Back pain is as common as it is complicated, and easy fixes are hard to find. Shedding light on this universal ailment, Dr. Jen Gunter shares five things we should all know about back pain, including possible causes, over-hyped treatments to avoid as well as research-backed therapies to talk to your doctor about in order to find some relief. For more on how your body works, tune in weekly to her podcast Body Stuff with Dr. Jen Gunter, from the TED Audio Collective.


ジェン・ガンター博士は、この普遍的な病気に光を当て、腰痛について私たち全員が知っておくべき5つのことを共有します。これには、考えられる原因、避けるべき過剰な治療法、医師に相談すべき研究に裏付けられた治療法などが含まれます。 安心。 体の仕組みについて詳しく知りたい場合は、TED Audio Collective のジェン ガンター博士のポッドキャスト「Body Stuff with Dr. Jen Gunter」を毎週視聴してください。

タイトル 5 Things You Should Know About Back Pain
スピーカー ジェン・ガンター
アップロード 2022/11/17

「腰痛について知っておくべき5つのこと(5 Things You Should Know About Back Pain)」の文字起こし

Back pain is one of the biggest reasons we seek medical care, and low back pain is listed as a leading cause of disability worldwide. But there’s a lot of misinformation out there, and along with it, a lot of bad treatments. (Music) [Body Stuff with Dr. Jen Gunter]

So today, I want to bring up five things you should know about back pain.

One: Back pain isn’t just limited to the spine. Our back is made of bones called vertebrae that run from your neck to your tailbone. These vertebrae form the spinal column, which houses the spinal cord. Each vertebrae is also connected to the others by ligaments. Between each vertebrae are discs which provide cushion and help absorb and distribute pressure. Within this structure of connections are also joints, muscles, tendons and nerves. But our back isn’t held up by just the spine. In fact, a lot of that work is done by our core, which includes our abdominal muscles, low back muscles, hips and glutes and pelvic floor. The muscles in our core take pressure off the rest of the spine. Every day, we put all kinds of pressure on our backs when we walk, stand, carry our groceries, lift boxes, and even when we sit. So it’s not only spinal pressure but torn muscles or slipped discs that could be contributing to back pain. But pain itself is even more complex. Often, it’s how pain signals are processed in the nerves, or in the brain that perpetuates the pain. Other factors, like stress and anxiety, can amplify pain. This complexity is why treating back pain can be so frustrating, and why it’s enticing to seek out all sorts of medically suspect care.

Which leads me to two: Chiropractic treatment is not backed by science. Going to chiropractors for spinal manipulation is very popular, especially in the United States. But a study that looked at 45 systematic reviews found no evidence supporting chiropractic treatment as effective for any medical condition. I’m not denying that people who visit chiropractors sometimes feel better after a session, but studies suggest that the comfort and relief from being touched is most likely a placebo effect. This is also a reminder that chiropractic treatment can sometimes be dangerous. There are people who have suffered vascular strokes after neck adjustments.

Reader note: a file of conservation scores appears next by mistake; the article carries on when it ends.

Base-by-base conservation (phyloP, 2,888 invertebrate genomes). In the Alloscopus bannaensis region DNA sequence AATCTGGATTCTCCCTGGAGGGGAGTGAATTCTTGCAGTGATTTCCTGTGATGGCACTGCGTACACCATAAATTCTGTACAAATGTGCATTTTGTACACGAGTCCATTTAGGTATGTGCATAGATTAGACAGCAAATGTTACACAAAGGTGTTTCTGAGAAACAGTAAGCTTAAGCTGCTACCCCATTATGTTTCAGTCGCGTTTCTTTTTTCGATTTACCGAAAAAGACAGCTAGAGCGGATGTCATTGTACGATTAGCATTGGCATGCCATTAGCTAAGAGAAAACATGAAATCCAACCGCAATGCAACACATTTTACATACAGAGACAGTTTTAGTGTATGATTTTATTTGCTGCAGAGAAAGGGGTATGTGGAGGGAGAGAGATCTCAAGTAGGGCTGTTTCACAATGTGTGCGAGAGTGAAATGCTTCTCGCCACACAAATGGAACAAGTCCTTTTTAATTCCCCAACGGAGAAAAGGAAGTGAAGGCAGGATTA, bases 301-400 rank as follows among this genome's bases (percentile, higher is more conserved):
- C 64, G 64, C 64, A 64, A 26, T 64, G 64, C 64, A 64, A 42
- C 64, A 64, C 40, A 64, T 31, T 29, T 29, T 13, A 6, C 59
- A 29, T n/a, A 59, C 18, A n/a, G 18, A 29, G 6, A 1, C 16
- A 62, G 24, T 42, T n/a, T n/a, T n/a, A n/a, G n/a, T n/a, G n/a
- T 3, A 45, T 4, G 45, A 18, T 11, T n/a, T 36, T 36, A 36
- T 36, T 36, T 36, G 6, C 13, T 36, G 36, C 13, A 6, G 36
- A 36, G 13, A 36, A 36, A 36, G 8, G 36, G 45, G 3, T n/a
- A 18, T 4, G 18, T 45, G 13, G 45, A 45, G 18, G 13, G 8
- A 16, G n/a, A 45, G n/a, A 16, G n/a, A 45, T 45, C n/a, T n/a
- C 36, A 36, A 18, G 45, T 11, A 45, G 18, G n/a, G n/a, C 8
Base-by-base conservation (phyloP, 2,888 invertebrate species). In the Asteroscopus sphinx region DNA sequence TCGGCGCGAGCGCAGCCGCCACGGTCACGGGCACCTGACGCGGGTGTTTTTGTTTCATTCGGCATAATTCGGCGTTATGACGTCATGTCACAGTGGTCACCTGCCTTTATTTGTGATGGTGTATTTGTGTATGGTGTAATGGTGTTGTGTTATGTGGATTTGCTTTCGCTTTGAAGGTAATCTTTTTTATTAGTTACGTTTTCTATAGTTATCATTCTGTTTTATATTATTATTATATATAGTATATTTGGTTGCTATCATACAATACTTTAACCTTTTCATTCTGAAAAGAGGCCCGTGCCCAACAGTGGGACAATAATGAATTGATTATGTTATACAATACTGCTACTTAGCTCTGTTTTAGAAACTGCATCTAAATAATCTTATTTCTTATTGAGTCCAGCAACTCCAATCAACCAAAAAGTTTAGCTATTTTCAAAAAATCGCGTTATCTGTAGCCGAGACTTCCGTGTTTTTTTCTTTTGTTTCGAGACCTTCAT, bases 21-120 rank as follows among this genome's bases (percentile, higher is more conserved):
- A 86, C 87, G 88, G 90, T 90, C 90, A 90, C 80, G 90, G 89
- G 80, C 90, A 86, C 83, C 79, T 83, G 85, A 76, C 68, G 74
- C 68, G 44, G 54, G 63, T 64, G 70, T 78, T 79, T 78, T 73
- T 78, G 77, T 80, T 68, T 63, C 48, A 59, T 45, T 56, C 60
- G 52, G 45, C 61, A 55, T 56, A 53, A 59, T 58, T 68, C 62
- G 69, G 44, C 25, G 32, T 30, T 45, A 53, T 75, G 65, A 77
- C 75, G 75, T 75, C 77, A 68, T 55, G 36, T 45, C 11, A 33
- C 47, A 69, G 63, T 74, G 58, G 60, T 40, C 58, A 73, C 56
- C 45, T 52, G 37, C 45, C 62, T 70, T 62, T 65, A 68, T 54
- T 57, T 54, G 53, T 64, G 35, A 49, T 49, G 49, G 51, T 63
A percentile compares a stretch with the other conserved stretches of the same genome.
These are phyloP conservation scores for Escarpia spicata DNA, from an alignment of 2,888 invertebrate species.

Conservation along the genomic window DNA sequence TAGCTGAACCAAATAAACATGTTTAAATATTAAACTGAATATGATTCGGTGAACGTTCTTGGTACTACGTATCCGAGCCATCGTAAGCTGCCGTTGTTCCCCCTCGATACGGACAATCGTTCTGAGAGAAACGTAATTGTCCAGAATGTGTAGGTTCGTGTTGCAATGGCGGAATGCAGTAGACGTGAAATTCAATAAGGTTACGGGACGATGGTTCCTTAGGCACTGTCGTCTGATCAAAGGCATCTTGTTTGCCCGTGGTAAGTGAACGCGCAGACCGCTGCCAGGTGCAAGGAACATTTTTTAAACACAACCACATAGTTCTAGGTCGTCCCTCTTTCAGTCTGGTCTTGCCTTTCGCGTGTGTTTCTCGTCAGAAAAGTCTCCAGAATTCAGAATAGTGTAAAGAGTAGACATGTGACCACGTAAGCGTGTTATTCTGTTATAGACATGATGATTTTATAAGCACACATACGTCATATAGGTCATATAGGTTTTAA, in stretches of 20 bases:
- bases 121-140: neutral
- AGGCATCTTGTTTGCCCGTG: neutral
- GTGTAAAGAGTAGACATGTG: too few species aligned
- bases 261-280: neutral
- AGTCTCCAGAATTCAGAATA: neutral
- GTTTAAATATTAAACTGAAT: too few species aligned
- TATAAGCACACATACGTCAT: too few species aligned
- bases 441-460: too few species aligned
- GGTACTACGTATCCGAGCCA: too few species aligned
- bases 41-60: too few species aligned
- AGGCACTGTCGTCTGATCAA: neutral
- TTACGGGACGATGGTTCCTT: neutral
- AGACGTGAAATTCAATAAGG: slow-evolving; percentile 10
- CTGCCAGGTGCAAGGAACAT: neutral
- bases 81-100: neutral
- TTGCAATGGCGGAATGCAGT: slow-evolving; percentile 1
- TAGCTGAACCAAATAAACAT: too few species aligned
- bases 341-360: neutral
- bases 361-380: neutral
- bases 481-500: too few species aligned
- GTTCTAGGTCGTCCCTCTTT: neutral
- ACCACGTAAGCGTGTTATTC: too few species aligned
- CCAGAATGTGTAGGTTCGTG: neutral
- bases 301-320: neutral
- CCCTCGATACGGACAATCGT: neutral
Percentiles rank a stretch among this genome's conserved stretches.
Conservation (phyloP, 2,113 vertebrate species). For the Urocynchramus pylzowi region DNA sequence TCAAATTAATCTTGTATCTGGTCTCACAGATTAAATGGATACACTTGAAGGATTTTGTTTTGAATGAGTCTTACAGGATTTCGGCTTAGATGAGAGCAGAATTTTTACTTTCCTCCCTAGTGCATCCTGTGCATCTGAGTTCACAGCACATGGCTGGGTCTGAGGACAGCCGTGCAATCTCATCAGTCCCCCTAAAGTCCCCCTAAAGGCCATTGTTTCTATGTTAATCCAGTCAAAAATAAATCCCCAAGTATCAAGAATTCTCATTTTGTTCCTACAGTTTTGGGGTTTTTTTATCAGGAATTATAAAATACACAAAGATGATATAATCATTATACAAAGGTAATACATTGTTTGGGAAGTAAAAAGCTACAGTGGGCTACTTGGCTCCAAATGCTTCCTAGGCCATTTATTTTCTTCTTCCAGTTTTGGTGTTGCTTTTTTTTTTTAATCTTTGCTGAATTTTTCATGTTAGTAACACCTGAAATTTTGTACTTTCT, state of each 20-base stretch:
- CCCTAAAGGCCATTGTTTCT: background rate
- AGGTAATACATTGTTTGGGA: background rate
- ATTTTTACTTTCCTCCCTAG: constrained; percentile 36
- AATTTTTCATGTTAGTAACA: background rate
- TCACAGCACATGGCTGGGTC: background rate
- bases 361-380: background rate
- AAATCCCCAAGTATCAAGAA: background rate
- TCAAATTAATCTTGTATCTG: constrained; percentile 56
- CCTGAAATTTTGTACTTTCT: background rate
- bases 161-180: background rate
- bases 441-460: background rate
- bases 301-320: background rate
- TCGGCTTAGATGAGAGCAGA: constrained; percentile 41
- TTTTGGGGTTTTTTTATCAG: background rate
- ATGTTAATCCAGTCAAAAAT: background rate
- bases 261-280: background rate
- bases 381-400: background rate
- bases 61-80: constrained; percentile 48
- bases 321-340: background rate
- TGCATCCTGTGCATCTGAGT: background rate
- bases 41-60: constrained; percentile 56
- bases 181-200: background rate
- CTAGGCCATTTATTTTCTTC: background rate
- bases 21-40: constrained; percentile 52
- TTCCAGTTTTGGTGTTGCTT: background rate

Three: Imaging techniques like MRI or X-ray don’t always help with diagnosing back pain. For instance, you can be in a lot of pain and get an MRI showing a pristine spine with nothing out of the ordinary.

Or you could have no pain whatsoever, and an MRI could turn up abnormalities, like a bulging disc. What’s more, sometimes, when you do have pain, an abnormality on MRI may have nothing to do with it. Additionally, an MRI doesn’t always capture what’s happening with your muscles or tell us how pain is being processed in the brain. There are instances when imaging helps to rule out a serious problem, especially after trauma or an accident, or if there are red flags, meaning warning signs for cancer or troubling neurological symptoms. But for the majority of people with back pain, imaging has actually been associated with worse patient outcomes and unnecessary surgeries.

Speaking of surgeries, four: Back surgeries can sometimes do more harm than good. Researchers analyzed studies on two types of spine surgery, lumbar spine fusion and lumbar spine decompression. They found that neither of these surgeries was more effective than nonsurgical treatment, which I’ll get into in a bit.

Finally, five: Physical therapy is a really good option for back pain. A well-designed physical therapy program can often be very effective at treating acute and chronic back pain. But it does take work. Good physical therapy involves not just assessments, but also a structured home exercise program, which you need to do regularly. There are also multidisciplinary clinics that can offer multimodal therapy, like medications, physical therapy, and, sometimes, injections. What I’m saying is there isn’t always an easy fix for back pain. The solutions take time and sometimes need a multipronged approach. For now, you can show your back some love by staying active and doing exercises that strengthen your muscles, including your core.

「腰痛について知っておくべき5つのこと(5 Things You Should Know About Back Pain)」の和訳